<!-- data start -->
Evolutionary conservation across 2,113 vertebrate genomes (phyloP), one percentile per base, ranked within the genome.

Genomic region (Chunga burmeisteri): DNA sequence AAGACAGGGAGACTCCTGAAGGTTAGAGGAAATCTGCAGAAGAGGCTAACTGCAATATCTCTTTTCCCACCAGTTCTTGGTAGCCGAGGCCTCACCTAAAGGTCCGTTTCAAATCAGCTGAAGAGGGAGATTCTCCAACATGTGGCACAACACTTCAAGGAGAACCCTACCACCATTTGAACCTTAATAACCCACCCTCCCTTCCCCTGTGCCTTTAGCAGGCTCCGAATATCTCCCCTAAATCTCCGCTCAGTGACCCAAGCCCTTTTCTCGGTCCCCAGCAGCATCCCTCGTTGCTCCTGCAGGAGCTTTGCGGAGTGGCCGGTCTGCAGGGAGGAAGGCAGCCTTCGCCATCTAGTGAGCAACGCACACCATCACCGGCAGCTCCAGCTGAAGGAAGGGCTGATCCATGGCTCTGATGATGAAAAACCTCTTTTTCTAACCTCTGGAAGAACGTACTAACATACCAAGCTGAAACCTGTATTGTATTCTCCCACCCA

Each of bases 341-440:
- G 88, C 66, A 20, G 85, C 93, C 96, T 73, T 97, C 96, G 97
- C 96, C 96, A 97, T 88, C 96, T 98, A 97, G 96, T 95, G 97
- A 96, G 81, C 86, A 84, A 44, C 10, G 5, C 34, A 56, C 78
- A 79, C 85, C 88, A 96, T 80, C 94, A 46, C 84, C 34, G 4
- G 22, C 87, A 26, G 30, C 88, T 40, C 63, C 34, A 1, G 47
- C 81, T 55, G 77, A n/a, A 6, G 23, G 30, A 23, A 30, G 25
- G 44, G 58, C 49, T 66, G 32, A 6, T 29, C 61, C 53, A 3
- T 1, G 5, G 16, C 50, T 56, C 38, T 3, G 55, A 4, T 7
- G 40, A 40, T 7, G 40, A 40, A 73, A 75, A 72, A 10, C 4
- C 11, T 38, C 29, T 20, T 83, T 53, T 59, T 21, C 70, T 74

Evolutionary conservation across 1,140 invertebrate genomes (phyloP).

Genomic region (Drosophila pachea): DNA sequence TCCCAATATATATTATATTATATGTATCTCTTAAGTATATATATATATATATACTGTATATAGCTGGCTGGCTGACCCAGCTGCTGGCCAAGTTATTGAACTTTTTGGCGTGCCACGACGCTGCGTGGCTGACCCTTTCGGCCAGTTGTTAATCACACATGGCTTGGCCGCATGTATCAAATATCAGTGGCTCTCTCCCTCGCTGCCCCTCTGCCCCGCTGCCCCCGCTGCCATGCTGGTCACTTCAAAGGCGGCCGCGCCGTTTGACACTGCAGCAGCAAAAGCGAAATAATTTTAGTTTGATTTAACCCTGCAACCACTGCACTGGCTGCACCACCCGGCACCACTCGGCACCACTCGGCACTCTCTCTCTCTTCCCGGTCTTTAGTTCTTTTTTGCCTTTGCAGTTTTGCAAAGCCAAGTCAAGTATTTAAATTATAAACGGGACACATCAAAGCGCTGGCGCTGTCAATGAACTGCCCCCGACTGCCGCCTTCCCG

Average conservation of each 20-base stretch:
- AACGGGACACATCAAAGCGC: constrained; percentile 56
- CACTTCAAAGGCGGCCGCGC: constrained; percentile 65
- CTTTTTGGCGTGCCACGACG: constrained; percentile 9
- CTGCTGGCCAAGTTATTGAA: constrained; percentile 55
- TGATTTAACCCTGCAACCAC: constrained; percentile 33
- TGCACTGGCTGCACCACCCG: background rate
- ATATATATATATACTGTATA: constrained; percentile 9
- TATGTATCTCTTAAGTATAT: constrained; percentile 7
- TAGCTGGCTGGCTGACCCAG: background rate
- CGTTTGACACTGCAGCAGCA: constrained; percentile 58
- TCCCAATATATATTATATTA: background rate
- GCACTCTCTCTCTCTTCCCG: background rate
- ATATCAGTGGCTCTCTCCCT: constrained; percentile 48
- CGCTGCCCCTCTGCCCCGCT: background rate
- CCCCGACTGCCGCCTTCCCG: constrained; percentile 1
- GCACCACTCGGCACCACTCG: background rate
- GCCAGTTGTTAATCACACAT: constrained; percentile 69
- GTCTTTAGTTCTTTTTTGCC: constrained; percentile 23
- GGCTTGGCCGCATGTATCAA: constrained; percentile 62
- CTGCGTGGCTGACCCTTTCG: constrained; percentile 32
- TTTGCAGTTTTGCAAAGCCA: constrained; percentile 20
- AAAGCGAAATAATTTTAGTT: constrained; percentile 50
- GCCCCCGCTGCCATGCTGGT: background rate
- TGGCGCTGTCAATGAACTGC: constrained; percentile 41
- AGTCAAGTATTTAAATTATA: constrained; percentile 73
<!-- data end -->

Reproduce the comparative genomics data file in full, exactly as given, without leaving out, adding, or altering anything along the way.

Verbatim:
Evolutionary conservation across 2,113 vertebrate genomes (phyloP), one percentile per base, ranked within the genome.

Genomic region (Chunga burmeisteri): DNA sequence AAGACAGGGAGACTCCTGAAGGTTAGAGGAAATCTGCAGAAGAGGCTAACTGCAATATCTCTTTTCCCACCAGTTCTTGGTAGCCGAGGCCTCACCTAAAGGTCCGTTTCAAATCAGCTGAAGAGGGAGATTCTCCAACATGTGGCACAACACTTCAAGGAGAACCCTACCACCATTTGAACCTTAATAACCCACCCTCCCTTCCCCTGTGCCTTTAGCAGGCTCCGAATATCTCCCCTAAATCTCCGCTCAGTGACCCAAGCCCTTTTCTCGGTCCCCAGCAGCATCCCTCGTTGCTCCTGCAGGAGCTTTGCGGAGTGGCCGGTCTGCAGGGAGGAAGGCAGCCTTCGCCATCTAGTGAGCAACGCACACCATCACCGGCAGCTCCAGCTGAAGGAAGGGCTGATCCATGGCTCTGATGATGAAAAACCTCTTTTTCTAACCTCTGGAAGAACGTACTAACATACCAAGCTGAAACCTGTATTGTATTCTCCCACCCA

Each of bases 341-440:
- G 88, C 66, A 20, G 85, C 93, C 96, T 73, T 97, C 96, G 97
- C 96, C 96, A 97, T 88, C 96, T 98, A 97, G 96, T 95, G 97
- A 96, G 81, C 86, A 84, A 44, C 10, G 5, C 34, A 56, C 78
- A 79, C 85, C 88, A 96, T 80, C 94, A 46, C 84, C 34, G 4
- G 22, C 87, A 26, G 30, C 88, T 40, C 63, C 34, A 1, G 47
- C 81, T 55, G 77, A n/a, A 6, G 23, G 30, A 23, A 30, G 25
- G 44, G 58, C 49, T 66, G 32, A 6, T 29, C 61, C 53, A 3
- T 1, G 5, G 16, C 50, T 56, C 38, T 3, G 55, A 4, T 7
- G 40, A 40, T 7, G 40, A 40, A 73, A 75, A 72, A 10, C 4
- C 11, T 38, C 29, T 20, T 83, T 53, T 59, T 21, C 70, T 74

Evolutionary conservation across 1,140 invertebrate genomes (phyloP).

Genomic region (Drosophila pachea): DNA sequence TCCCAATATATATTATATTATATGTATCTCTTAAGTATATATATATATATATACTGTATATAGCTGGCTGGCTGACCCAGCTGCTGGCCAAGTTATTGAACTTTTTGGCGTGCCACGACGCTGCGTGGCTGACCCTTTCGGCCAGTTGTTAATCACACATGGCTTGGCCGCATGTATCAAATATCAGTGGCTCTCTCCCTCGCTGCCCCTCTGCCCCGCTGCCCCCGCTGCCATGCTGGTCACTTCAAAGGCGGCCGCGCCGTTTGACACTGCAGCAGCAAAAGCGAAATAATTTTAGTTTGATTTAACCCTGCAACCACTGCACTGGCTGCACCACCCGGCACCACTCGGCACCACTCGGCACTCTCTCTCTCTTCCCGGTCTTTAGTTCTTTTTTGCCTTTGCAGTTTTGCAAAGCCAAGTCAAGTATTTAAATTATAAACGGGACACATCAAAGCGCTGGCGCTGTCAATGAACTGCCCCCGACTGCCGCCTTCCCG

Average conservation of each 20-base stretch:
- AACGGGACACATCAAAGCGC: constrained; percentile 56
- CACTTCAAAGGCGGCCGCGC: constrained; percentile 65
- CTTTTTGGCGTGCCACGACG: constrained; percentile 9
- CTGCTGGCCAAGTTATTGAA: constrained; percentile 55
- TGATTTAACCCTGCAACCAC: constrained; percentile 33
- TGCACTGGCTGCACCACCCG: background rate
- ATATATATATATACTGTATA: constrained; percentile 9
- TATGTATCTCTTAAGTATAT: constrained; percentile 7
- TAGCTGGCTGGCTGACCCAG: background rate
- CGTTTGACACTGCAGCAGCA: constrained; percentile 58
- TCCCAATATATATTATATTA: background rate
- GCACTCTCTCTCTCTTCCCG: background rate
- ATATCAGTGGCTCTCTCCCT: constrained; percentile 48
- CGCTGCCCCTCTGCCCCGCT: background rate
- CCCCGACTGCCGCCTTCCCG: constrained; percentile 1
- GCACCACTCGGCACCACTCG: background rate
- GCCAGTTGTTAATCACACAT: constrained; percentile 69
- GTCTTTAGTTCTTTTTTGCC: constrained; percentile 23
- GGCTTGGCCGCATGTATCAA: constrained; percentile 62
- CTGCGTGGCTGACCCTTTCG: constrained; percentile 32
- TTTGCAGTTTTGCAAAGCCA: constrained; percentile 20
- AAAGCGAAATAATTTTAGTT: constrained; percentile 50
- GCCCCCGCTGCCATGCTGGT: background rate
- TGGCGCTGTCAATGAACTGC: constrained; percentile 41
- AGTCAAGTATTTAAATTATA: constrained; percentile 73